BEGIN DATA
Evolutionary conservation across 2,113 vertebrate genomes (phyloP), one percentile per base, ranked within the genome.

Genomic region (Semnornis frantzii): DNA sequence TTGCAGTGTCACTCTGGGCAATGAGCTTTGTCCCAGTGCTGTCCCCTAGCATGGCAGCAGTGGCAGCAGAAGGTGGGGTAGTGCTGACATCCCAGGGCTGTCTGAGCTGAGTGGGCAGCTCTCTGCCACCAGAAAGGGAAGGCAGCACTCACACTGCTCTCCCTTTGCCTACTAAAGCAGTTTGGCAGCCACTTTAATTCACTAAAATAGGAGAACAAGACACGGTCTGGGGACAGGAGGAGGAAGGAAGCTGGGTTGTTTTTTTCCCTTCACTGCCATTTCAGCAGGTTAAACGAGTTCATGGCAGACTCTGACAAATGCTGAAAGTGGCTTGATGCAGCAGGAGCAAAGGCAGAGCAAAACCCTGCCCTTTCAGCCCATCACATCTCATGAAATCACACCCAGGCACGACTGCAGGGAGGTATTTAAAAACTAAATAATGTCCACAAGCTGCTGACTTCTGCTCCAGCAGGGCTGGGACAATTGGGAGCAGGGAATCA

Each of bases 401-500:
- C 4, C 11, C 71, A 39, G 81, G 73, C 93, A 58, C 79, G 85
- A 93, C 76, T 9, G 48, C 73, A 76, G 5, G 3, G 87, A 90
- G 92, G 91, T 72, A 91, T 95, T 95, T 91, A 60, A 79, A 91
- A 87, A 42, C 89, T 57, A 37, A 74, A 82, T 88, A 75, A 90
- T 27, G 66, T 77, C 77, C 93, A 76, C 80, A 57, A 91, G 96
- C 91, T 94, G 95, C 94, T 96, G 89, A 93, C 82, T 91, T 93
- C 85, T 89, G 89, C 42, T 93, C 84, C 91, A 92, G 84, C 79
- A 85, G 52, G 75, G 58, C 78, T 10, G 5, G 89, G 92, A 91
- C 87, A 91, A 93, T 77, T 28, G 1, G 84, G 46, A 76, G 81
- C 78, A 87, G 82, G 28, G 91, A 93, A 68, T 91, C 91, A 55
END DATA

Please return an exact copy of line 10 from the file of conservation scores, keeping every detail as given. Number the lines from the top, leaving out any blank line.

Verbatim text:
- C 85, T 89, G 89, C 42, T 93, C 84, C 91, A 92, G 84, C 79